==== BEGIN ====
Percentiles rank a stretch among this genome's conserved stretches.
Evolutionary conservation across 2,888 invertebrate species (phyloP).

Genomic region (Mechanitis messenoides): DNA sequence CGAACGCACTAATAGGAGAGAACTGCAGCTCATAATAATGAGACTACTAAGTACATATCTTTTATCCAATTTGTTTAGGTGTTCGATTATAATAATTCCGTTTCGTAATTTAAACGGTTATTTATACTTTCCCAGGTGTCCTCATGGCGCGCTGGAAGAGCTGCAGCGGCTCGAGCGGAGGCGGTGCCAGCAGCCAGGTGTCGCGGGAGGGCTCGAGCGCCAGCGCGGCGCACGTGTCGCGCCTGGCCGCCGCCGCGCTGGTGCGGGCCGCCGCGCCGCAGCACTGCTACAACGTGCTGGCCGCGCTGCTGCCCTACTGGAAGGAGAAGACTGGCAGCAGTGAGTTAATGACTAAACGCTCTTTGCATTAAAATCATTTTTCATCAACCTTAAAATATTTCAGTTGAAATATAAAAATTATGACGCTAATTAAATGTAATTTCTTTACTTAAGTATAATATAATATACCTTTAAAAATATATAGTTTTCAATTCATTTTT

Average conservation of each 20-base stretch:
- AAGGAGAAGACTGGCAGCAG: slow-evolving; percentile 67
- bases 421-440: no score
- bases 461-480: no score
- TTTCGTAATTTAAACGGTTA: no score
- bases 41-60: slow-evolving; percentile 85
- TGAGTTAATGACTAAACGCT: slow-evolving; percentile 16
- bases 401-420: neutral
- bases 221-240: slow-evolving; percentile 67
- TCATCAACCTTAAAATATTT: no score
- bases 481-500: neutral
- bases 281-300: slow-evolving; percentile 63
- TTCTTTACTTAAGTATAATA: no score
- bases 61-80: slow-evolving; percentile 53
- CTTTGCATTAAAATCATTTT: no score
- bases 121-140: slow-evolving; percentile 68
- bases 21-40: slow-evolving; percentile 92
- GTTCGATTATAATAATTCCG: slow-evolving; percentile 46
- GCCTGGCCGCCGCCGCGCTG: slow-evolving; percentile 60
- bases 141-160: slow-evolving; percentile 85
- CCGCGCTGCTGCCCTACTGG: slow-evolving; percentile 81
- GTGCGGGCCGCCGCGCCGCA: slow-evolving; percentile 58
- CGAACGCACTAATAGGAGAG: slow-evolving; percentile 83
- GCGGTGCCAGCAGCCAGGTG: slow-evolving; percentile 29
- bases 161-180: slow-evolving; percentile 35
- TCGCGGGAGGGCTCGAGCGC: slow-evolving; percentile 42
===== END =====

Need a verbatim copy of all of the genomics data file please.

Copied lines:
Percentiles rank a stretch among this genome's conserved stretches.
Evolutionary conservation across 2,888 invertebrate species (phyloP).

Genomic region (Mechanitis messenoides): DNA sequence CGAACGCACTAATAGGAGAGAACTGCAGCTCATAATAATGAGACTACTAAGTACATATCTTTTATCCAATTTGTTTAGGTGTTCGATTATAATAATTCCGTTTCGTAATTTAAACGGTTATTTATACTTTCCCAGGTGTCCTCATGGCGCGCTGGAAGAGCTGCAGCGGCTCGAGCGGAGGCGGTGCCAGCAGCCAGGTGTCGCGGGAGGGCTCGAGCGCCAGCGCGGCGCACGTGTCGCGCCTGGCCGCCGCCGCGCTGGTGCGGGCCGCCGCGCCGCAGCACTGCTACAACGTGCTGGCCGCGCTGCTGCCCTACTGGAAGGAGAAGACTGGCAGCAGTGAGTTAATGACTAAACGCTCTTTGCATTAAAATCATTTTTCATCAACCTTAAAATATTTCAGTTGAAATATAAAAATTATGACGCTAATTAAATGTAATTTCTTTACTTAAGTATAATATAATATACCTTTAAAAATATATAGTTTTCAATTCATTTTT

Average conservation of each 20-base stretch:
- AAGGAGAAGACTGGCAGCAG: slow-evolving; percentile 67
- bases 421-440: no score
- bases 461-480: no score
- TTTCGTAATTTAAACGGTTA: no score
- bases 41-60: slow-evolving; percentile 85
- TGAGTTAATGACTAAACGCT: slow-evolving; percentile 16
- bases 401-420: neutral
- bases 221-240: slow-evolving; percentile 67
- TCATCAACCTTAAAATATTT: no score
- bases 481-500: neutral
- bases 281-300: slow-evolving; percentile 63
- TTCTTTACTTAAGTATAATA: no score
- bases 61-80: slow-evolving; percentile 53
- CTTTGCATTAAAATCATTTT: no score
- bases 121-140: slow-evolving; percentile 68
- bases 21-40: slow-evolving; percentile 92
- GTTCGATTATAATAATTCCG: slow-evolving; percentile 46
- GCCTGGCCGCCGCCGCGCTG: slow-evolving; percentile 60
- bases 141-160: slow-evolving; percentile 85
- CCGCGCTGCTGCCCTACTGG: slow-evolving; percentile 81
- GTGCGGGCCGCCGCGCCGCA: slow-evolving; percentile 58
- CGAACGCACTAATAGGAGAG: slow-evolving; percentile 83
- GCGGTGCCAGCAGCCAGGTG: slow-evolving; percentile 29
- bases 161-180: slow-evolving; percentile 35
- TCGCGGGAGGGCTCGAGCGC: slow-evolving; percentile 42